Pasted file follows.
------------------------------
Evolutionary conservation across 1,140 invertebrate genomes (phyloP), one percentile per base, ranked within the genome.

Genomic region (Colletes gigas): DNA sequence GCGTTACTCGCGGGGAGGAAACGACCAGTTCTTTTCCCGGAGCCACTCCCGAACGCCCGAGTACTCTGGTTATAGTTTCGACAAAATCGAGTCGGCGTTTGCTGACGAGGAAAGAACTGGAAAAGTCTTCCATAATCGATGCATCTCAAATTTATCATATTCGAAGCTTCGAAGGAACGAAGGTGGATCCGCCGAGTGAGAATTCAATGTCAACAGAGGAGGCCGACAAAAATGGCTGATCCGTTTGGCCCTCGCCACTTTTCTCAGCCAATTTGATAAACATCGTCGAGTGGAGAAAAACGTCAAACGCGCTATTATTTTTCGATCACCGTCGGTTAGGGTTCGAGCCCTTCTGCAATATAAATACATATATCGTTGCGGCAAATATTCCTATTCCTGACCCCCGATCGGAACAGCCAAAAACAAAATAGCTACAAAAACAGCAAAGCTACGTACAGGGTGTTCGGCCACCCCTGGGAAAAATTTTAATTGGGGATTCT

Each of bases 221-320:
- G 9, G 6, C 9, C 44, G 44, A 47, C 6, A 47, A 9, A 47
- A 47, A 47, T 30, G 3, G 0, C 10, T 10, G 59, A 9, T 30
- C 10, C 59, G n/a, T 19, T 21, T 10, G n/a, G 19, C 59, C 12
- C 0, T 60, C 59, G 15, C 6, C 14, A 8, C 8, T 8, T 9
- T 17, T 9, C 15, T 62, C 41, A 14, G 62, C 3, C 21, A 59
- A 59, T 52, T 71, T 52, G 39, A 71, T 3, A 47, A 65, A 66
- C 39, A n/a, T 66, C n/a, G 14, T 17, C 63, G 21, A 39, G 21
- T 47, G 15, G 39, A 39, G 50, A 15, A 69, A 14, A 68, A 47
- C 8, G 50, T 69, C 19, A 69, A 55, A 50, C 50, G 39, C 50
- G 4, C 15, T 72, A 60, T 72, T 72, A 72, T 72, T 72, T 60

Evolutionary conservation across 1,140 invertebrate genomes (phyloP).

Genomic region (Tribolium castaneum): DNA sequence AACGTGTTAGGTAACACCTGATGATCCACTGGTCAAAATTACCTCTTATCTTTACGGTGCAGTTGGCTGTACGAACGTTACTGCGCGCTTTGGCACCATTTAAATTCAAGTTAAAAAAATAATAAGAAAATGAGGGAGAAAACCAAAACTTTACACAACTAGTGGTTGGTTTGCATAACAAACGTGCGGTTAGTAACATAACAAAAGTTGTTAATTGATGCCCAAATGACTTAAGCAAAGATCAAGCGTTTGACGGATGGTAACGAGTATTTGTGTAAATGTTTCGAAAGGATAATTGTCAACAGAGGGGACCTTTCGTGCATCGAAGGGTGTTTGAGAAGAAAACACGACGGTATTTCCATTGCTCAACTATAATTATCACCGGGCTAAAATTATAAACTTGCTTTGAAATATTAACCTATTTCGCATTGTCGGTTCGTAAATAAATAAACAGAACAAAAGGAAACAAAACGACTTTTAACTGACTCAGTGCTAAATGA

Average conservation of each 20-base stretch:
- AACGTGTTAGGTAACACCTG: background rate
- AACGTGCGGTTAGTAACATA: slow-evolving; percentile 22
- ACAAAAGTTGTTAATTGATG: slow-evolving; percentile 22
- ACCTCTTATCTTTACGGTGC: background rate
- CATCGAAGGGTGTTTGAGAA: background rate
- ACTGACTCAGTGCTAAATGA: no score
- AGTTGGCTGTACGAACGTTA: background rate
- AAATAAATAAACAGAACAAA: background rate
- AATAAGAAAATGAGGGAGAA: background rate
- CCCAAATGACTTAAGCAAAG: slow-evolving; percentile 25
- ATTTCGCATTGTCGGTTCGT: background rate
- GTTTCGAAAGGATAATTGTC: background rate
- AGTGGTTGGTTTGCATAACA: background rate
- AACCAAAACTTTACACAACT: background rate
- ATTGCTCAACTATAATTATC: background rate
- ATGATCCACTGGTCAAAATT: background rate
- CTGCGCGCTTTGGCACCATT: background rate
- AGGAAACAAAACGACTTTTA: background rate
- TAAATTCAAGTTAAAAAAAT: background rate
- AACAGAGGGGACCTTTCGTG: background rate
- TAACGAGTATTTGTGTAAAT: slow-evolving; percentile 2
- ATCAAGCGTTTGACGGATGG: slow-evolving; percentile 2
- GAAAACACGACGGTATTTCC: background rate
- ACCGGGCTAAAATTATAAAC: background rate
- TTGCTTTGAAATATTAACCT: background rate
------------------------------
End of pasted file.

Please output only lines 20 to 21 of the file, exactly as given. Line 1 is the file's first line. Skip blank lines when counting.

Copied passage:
- ACCTCTTATCTTTACGGTGC: background rate
- CATCGAAGGGTGTTTGAGAA: background rate